Poetry. A VERTICAL MILE from Richard Wakefield is a finalist in the 2011 Able Muse Book Award. Keenly observed themes about people and the land they live in show a profound sense of awe before natural beauty and a love of country life, while recognizing the effect of indifference and inexorable technological advancement. Included are poems about childhood, seasonal changes, mountain climbing, religion and its questions and doubts, life and death, human origins. These poems of stunning artistry show Wakefield in complete command of his craft. This a memorable collection whose insights and pleasures are not to be missed.
"Deeply rooted in the human history and natural order of his native state, Richard Wakefield's A VERTICAL MILE depicts life in rural Washington—people, animals, plants, geological formations, the weather and the seasons. Building on his powerful and impressive first collection, East of Early Winters, Wakefield, in A VERTICAL MILE, has now firmly established himself as one of America's foremost formal poets. In their memorable presentation by way of deftly employed narrative, meter, rhyme, metaphor, symbol, and diction, the poems in this new collection, once read, cannot be easily dislodged from the mind. That, in itself, is evidence that Wakefield's best poems are a permanent addition to American letters."—David Middleton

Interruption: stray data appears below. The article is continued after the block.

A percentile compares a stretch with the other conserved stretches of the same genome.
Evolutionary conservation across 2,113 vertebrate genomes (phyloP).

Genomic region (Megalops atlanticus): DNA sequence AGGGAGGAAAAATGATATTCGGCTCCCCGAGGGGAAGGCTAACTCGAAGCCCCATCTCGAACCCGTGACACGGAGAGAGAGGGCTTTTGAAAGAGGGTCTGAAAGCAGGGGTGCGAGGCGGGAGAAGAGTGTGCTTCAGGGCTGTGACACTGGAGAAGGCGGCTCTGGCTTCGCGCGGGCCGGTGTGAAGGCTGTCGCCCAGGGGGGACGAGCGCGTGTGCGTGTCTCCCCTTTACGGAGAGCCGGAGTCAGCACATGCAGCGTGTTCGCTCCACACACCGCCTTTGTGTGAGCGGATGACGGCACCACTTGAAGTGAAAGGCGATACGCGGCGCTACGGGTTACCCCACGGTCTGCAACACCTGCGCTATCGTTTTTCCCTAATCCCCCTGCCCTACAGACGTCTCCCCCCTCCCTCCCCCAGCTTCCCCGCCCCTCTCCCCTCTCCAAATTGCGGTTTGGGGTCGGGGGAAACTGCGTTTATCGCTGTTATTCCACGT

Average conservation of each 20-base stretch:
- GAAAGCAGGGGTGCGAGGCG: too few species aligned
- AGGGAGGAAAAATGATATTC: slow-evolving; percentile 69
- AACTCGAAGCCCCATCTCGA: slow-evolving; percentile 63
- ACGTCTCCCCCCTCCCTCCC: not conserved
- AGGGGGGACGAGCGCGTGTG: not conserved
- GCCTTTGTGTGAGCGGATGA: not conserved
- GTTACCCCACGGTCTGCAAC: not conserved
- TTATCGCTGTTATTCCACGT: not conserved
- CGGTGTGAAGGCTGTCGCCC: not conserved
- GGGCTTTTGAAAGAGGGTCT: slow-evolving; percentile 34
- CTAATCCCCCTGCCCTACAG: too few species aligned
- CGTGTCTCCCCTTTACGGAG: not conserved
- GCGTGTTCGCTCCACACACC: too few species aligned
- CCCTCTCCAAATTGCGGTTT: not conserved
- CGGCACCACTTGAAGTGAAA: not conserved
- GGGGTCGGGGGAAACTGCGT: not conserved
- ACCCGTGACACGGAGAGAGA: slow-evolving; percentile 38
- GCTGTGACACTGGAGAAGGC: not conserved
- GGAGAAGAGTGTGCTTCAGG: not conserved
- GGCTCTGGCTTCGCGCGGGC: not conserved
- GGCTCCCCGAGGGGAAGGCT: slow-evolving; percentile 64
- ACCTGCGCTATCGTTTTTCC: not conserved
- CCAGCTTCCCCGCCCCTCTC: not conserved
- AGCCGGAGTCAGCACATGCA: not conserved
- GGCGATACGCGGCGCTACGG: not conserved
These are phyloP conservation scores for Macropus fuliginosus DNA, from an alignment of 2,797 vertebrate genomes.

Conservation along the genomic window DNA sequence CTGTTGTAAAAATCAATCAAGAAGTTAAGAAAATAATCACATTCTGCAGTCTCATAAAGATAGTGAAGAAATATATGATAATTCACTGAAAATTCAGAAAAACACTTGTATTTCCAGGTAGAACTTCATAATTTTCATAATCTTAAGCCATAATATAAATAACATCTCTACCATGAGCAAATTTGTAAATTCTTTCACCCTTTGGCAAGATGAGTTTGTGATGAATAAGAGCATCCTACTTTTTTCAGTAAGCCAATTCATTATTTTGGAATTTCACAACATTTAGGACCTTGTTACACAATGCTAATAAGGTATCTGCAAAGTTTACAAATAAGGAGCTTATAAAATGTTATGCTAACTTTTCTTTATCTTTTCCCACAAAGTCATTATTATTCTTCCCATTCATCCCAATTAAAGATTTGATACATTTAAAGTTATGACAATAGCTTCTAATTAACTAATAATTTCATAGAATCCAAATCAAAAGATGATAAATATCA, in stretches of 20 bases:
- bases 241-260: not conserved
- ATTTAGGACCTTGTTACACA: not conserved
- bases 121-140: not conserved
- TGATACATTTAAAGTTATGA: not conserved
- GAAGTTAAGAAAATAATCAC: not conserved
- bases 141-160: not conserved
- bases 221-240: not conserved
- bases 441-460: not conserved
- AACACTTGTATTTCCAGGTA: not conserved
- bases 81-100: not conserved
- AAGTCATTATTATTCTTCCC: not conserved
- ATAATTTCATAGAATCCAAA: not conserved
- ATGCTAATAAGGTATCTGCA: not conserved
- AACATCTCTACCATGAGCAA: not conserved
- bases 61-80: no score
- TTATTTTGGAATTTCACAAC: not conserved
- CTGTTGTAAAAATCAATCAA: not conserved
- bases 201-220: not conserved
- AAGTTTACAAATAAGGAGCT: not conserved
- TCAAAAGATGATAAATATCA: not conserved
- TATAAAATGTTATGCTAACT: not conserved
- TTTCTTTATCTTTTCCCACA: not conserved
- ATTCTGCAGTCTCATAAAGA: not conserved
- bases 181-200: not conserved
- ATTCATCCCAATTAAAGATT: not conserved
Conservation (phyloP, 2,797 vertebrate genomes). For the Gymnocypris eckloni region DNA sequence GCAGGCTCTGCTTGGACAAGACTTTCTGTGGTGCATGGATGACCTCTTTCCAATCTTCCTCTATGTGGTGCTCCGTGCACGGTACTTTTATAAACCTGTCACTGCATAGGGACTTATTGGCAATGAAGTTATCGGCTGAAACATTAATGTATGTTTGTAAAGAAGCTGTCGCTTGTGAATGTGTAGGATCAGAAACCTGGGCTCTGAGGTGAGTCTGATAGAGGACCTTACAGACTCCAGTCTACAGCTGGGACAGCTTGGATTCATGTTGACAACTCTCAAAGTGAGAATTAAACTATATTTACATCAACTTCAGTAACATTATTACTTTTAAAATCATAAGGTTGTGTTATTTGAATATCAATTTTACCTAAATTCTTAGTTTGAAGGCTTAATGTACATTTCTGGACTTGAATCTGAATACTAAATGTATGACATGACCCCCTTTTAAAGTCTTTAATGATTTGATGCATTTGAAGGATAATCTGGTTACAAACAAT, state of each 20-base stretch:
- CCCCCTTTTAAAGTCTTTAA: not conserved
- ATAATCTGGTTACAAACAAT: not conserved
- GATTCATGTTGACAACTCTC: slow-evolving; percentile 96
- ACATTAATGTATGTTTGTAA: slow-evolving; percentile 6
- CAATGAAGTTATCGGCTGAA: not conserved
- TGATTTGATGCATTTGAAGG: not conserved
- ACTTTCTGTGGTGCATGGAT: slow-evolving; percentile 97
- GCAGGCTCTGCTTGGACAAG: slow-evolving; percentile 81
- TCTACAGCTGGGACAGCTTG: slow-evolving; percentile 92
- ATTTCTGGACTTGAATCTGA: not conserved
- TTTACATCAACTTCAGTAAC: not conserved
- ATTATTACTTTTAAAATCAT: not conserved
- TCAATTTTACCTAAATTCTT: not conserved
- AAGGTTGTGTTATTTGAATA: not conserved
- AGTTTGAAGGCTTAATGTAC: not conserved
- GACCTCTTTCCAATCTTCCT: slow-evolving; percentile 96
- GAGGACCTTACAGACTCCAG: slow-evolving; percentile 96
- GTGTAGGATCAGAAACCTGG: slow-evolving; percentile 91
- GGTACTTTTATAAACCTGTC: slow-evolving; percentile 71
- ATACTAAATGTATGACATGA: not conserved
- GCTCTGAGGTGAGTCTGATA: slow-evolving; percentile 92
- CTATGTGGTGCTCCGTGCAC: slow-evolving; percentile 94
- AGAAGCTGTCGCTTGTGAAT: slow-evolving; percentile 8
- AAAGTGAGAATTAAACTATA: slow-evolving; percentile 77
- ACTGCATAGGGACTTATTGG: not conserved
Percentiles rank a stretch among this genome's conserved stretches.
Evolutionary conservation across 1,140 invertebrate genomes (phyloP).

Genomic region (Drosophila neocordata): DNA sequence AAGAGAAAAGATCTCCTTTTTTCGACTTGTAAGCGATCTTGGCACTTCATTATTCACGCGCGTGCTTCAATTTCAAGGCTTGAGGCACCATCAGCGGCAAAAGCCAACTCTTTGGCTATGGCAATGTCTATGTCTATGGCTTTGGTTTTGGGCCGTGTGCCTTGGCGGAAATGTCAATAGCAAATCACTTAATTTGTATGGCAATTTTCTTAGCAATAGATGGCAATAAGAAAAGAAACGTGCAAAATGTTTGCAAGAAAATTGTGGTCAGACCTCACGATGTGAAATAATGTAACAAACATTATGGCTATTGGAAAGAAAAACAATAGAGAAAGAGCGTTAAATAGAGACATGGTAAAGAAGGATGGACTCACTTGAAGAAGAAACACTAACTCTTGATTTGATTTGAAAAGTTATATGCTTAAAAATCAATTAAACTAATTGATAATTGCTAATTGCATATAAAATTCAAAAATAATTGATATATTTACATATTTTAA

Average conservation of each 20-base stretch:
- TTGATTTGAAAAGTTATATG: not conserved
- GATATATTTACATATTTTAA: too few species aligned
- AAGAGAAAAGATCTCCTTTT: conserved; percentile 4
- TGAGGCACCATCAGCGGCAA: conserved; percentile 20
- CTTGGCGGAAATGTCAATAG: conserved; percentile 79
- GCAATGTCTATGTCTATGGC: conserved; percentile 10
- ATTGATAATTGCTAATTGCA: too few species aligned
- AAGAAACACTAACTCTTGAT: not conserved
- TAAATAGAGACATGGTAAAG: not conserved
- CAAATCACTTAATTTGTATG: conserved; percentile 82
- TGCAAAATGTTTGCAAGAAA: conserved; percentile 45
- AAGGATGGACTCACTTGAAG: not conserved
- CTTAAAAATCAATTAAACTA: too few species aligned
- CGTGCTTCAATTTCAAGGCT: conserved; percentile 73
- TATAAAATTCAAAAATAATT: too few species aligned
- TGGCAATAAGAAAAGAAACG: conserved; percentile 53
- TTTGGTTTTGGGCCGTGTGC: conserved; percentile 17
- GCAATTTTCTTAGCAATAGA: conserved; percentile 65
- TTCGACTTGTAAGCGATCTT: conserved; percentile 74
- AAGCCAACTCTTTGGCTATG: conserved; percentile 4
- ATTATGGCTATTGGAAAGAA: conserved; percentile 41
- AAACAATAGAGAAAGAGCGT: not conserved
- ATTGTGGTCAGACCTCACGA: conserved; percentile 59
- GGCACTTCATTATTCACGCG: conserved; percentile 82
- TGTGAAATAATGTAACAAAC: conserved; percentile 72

|Publisher:||Able Muse Press|
|Product dimensions:||5.80(w) x 8.80(h) x 0.40(d)|
About the Author
Richard Wakefield, born in Renton, Washington, in 1952, earned his Ph.D. in American Literature at the University of Washington-Seattle with a dissertation on the poetry of Robert Frost. For nearly thirty years he has taught literature and composition at Tacoma Community College and the University of Washington-Tacoma. For over twenty-five years he has been a reviewer of fiction, literature, biography, and literary criticism for the Seattle Times. His poetry collection East of Early Winters (University of Evansville Press, 2006) received the Richard Wilbur Award. His poem "Petrarch" won the 2010 Howard Nemerov Sonnet Award. He and his wife, Catherine, have been married thirty-nine years and have two grown daughters.